COVID-19: Financial pressures will have the greatest behavioural implications

For all the trends and changes that are emerging, there is little doubt that the economic fallout of COVID-19 will have the greatest impact on shopper behaviour over the next few years.

Before this crisis we were already reporting the rise of recessionary-like shopping behaviours, including the growing use of discounters, increasing own-label participation and caution in trading up. In January we also highlighted a deterioration in our outlook for restaurants, bars and pubs as shoppers reported plans to cut back on eating and drinking out.

Since then we have seen consumer confidence collapse. Latest figures from the GfK Consumer Confidence Barometer showed its headline measure falling by 27 points in a single month.

Unfortunately, things are likely to get significantly worse before they get better, in part because at the moment the economy is being shielded by the government’s furlough scheme and the deferral of mortgage payments by those unable to meet their monthly obligations.

These measures will not last forever, however, and in time we will start to understand the true economic impact of COVID-19. Even the most optimistic forecasts factor in the inevitability of rising unemployment, a recession and, in the medium-to-long-term, higher levels of taxation.

Shopper’s finances, already strained, will come under severe pressure.

Re-evaluation of value

The changing economic environment is already leading many shoppers’ to reframe their perceptions of value and we expect that trend to intensify over the months ahead.

Shoppers feel under threat and will become more risk averse in their attitudes and behaviours. Budgeting and money saving initiatives will become the primary influences in decision making.

For younger shoppers this reframing of value will be most pronounced. For millennials and gen Z, this crisis is their first economic shock – their only adult experience of recession and rising unemployment.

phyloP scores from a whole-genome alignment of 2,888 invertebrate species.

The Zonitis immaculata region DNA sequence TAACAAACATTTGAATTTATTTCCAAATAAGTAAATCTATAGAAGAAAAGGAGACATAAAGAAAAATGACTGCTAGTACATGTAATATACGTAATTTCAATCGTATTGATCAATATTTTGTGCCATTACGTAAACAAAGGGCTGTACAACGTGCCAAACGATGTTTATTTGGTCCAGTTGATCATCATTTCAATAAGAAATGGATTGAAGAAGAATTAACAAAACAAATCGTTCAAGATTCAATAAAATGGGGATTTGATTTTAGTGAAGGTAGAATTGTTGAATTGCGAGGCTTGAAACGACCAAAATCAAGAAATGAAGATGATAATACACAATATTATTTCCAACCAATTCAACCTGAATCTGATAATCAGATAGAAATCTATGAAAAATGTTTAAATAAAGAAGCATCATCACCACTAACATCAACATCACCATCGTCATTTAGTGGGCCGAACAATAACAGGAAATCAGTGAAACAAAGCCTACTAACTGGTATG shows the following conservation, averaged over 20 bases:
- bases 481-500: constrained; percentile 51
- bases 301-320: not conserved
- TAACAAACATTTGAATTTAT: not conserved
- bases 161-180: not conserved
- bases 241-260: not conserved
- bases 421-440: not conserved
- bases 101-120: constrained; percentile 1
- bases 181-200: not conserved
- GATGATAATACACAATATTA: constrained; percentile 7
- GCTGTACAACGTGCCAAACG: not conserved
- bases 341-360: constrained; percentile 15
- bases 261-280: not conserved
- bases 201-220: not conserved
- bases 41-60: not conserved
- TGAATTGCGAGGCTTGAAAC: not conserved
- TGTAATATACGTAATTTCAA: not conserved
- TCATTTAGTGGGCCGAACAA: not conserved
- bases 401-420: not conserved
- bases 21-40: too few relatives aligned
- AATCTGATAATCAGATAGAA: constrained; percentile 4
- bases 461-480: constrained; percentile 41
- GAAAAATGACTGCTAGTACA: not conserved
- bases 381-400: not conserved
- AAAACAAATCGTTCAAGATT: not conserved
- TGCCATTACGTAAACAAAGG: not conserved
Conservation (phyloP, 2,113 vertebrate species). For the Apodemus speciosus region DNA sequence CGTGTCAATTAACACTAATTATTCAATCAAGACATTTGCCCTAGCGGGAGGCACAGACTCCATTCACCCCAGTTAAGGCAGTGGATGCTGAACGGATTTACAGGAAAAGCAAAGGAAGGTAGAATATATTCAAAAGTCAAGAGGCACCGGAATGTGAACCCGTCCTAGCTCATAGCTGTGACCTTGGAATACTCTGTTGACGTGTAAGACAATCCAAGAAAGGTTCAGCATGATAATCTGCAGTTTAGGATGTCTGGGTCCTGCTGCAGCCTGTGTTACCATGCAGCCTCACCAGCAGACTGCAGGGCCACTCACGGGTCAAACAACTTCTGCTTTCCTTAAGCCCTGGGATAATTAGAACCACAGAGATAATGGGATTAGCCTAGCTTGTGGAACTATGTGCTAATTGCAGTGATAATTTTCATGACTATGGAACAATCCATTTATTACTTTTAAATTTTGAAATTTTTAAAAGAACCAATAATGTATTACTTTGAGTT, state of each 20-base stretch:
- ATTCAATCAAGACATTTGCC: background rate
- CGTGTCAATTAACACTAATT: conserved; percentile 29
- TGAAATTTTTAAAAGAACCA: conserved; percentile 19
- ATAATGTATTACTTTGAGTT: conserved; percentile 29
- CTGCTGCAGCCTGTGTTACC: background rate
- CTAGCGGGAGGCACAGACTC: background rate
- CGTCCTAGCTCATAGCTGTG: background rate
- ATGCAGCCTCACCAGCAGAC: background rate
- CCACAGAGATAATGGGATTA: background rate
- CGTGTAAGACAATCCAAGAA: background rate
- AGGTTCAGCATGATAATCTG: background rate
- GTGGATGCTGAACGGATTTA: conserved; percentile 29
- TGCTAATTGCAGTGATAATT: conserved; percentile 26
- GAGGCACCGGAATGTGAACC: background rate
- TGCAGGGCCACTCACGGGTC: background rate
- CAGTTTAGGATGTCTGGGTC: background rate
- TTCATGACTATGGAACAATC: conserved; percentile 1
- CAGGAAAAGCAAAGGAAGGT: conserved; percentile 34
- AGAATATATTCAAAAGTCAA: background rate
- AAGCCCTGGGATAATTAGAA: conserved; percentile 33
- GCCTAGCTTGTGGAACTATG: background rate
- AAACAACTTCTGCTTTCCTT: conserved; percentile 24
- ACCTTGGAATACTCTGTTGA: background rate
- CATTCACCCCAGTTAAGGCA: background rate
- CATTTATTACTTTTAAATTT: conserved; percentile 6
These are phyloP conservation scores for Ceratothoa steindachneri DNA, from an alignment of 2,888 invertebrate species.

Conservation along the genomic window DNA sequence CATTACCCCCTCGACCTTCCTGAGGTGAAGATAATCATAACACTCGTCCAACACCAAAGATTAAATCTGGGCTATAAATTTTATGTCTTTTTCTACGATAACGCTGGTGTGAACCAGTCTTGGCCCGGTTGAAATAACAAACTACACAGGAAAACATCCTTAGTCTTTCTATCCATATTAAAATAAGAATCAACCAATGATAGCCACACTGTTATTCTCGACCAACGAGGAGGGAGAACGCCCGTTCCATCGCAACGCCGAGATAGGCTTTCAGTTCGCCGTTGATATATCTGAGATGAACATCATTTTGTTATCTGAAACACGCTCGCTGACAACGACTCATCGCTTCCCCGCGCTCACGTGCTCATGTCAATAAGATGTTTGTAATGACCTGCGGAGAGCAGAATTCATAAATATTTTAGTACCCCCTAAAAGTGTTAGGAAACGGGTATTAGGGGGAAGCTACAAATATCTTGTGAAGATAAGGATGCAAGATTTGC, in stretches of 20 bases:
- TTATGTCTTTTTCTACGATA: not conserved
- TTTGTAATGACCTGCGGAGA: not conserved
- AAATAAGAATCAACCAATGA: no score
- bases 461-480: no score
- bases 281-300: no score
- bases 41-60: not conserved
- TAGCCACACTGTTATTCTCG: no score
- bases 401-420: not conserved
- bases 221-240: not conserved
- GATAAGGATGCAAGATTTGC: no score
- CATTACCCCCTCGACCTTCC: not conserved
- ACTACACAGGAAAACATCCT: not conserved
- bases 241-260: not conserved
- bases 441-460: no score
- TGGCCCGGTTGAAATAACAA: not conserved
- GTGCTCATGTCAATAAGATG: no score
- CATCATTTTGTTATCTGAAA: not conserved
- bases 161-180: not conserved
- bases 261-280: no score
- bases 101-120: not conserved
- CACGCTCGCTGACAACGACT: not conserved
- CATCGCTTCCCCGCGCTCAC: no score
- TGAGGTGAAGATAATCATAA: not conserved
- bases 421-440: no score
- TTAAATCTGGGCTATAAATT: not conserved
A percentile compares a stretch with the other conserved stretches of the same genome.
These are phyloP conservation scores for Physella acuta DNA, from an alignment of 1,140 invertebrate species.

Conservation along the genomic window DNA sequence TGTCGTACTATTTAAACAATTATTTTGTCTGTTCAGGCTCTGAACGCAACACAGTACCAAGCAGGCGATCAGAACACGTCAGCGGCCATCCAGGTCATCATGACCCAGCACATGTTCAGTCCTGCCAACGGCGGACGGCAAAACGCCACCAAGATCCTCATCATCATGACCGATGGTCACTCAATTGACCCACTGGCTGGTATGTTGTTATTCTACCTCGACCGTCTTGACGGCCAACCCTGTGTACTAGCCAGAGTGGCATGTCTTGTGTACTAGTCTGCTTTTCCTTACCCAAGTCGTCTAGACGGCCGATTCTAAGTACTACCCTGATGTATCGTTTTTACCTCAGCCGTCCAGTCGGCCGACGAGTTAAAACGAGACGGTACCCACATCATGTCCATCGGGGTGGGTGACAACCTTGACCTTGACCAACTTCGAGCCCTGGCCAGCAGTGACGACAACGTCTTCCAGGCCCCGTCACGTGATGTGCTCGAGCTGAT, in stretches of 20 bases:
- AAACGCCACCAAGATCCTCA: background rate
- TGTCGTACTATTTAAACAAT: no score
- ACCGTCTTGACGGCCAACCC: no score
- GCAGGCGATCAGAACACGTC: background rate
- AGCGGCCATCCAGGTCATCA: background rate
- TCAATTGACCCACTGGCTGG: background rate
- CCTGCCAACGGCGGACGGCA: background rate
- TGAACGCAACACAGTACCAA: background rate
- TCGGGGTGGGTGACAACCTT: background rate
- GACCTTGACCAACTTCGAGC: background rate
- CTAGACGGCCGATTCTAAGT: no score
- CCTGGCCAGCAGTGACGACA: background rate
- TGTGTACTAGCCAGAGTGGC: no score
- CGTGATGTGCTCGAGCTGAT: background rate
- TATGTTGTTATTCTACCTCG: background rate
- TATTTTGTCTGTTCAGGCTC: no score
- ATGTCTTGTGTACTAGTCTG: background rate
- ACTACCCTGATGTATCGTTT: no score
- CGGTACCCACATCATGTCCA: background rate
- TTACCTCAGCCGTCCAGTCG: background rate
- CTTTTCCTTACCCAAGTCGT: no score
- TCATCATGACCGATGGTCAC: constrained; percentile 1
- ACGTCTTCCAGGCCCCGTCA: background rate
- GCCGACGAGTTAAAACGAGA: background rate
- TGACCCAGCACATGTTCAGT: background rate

Wants versus needs

Another value consideration relates to shoppers’ changing perceptions of what is essential and what is not.

In the past few weeks many shoppers have become fully aware of how little they can spend, from realising how much eating and drinking out had cost, to people reviewing their monthly direct debits to decide what should stay and what should go.

The boundary between what is viewed as essential and
non-essential expenditure continues to shift.

Rising prices

Changing dynamics on the supply side will also alter shoppers’ balance of the value equation.

Inflation, particularly on many imported goods, will push up prices. We may, for example, start to see greater focus on seasonal produce

Also, we have already seen how supermarkets have substantially reduced promotional participation in recent weeks. How quickly and to what extent will promotions be reintroduced?

Implications

The financial implications will be wide reaching and, in many cases, difficult to accurately predict. However, Savvy’s initial view of the financial implications include:

  • The crisis has broken well established habits that will not necessarily return. This is a reset moment
  • Shoppers are likely to exhibit heighted loss aversion and will seek security
  • Promotional mechanics with a guaranteed reward or high chances of win will perform better
  • Shoppers will be more reluctant to try higher priced NPD
  • Increasing use of shopping lists and meal planning (inc. digital) •Shift back to the ‘big shop’ to help budgeting
  • Online shopping growth, again driven by budgeting
  • Shoppers may show more reluctance to pay a premium for convenience
  • Increasing use of coupons
  • Big brands may benefit from a flight to safety as shoppers turn to what they know
  • The ‘bounce back’ may not live up to hopes, especially if economic damage escalates